(1)

where Δt is the length of observation period in years, \( \sigma_{\text{var}}^{2} \) is the variance of natural variability and \( \tau_{\text{var}} \) is the autocorrelation time scale of natural variability. The observing system uncertainties include absolute calibration uncertainty \( \sigma_{\text{cal}}^{2} \) and satellite orbit sampling uncertainty \( \sigma_{\text{orbit}}^{2} \). Equation (1) is general enough to be used for any climate variable of interest such as temperature, water vapor, cloud height, sea level, or, for remote sensing observations, radiance, reflectance, or brightness temperature. In each case, the variable chosen determines the units of δm, \( \sigma_{\text{var}}^{2} \), \( \sigma_{\text{cal}}^{2} \), and \( \sigma_{\text{orbit}}^{2} \).

The time scales for satellite instrument calibration are taken as the instrument lifetime in order to allow for either instrument drift or gaps between instruments and is assumed to be 5 years, a typical design lifetime for an instrument in orbit (Leroy et al. 2008). The time units for Δt and τ determine the time units for the trend δ m , and are taken as years for the values shown in Table 2. The calculation in Eq. (1) uses absolute calibration uncertainty and not instrument stability as the more rigorous and robust uncertainty in future observations, since we cannot assume instruments will overlap, and often cannot prove whether or not they drift. This uncertainty is in essence the limit imposed by the need for more accurate traceability to physical standards (the Systeme International, or SI standards) in orbit. It is a conservative limit that is chosen in light of the high cost of societal decisions on climate change (Leroy et al. 2008; Wielicki et al. 2013). More complete discussions and derivations of Eq. (1) as well as the estimates of each error source can be found in Wielicki et al. (2013) and Leroy et al. (2008).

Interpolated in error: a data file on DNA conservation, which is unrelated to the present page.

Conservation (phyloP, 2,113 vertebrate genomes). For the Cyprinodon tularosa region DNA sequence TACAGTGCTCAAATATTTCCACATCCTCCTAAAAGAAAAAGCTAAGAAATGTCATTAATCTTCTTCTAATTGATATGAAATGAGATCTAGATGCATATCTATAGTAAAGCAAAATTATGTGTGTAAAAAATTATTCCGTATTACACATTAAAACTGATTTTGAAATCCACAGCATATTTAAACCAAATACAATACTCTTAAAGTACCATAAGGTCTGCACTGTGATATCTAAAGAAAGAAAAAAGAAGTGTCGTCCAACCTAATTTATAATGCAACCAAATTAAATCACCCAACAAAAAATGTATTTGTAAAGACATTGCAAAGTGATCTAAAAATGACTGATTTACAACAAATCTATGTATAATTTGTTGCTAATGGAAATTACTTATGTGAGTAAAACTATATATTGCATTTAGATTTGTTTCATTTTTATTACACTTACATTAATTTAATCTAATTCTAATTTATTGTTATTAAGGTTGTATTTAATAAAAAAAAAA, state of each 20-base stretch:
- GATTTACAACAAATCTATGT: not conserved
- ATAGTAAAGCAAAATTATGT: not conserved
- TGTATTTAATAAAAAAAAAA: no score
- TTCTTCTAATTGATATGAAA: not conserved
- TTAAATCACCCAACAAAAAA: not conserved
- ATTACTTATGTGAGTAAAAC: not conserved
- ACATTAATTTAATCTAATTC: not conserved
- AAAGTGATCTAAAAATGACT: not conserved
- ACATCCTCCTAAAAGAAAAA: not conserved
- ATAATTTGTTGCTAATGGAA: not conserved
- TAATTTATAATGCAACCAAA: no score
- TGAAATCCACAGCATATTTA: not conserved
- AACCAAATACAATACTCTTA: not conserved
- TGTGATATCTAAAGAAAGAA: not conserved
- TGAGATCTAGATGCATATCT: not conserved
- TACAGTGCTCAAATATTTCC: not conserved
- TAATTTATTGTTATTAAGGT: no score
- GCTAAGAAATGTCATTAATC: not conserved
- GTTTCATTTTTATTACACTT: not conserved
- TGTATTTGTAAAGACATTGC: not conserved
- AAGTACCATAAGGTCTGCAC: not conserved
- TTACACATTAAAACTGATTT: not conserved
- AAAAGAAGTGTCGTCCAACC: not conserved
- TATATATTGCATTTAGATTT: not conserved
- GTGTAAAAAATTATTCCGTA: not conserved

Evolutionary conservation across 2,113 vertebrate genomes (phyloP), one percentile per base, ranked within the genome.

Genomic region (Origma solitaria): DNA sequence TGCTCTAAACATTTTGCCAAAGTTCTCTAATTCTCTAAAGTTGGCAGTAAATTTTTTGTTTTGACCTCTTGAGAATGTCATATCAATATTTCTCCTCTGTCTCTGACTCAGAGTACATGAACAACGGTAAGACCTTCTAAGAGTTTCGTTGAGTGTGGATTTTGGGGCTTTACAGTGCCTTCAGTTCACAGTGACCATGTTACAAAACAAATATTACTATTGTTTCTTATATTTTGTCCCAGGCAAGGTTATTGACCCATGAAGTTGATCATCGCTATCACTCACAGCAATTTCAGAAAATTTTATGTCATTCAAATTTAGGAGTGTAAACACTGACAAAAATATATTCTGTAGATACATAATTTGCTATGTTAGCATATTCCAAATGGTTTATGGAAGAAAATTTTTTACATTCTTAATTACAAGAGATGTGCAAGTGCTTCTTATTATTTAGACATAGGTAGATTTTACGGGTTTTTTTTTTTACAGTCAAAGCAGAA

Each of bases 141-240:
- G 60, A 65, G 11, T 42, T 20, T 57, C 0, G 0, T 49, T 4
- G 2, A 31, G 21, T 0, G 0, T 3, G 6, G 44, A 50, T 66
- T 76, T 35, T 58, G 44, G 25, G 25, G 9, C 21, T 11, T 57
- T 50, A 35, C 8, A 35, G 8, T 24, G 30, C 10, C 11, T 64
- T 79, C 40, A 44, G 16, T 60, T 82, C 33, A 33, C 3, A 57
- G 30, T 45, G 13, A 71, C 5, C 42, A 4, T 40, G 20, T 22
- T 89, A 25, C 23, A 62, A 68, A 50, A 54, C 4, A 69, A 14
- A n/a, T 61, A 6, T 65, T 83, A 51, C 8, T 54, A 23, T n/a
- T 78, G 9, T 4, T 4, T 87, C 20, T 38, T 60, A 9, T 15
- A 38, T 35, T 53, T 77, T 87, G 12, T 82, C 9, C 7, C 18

Table 2 Values of natural variability and observation uncertainties used in Eq. (2) for Fig. 2 (from Wielicki et al. 2013)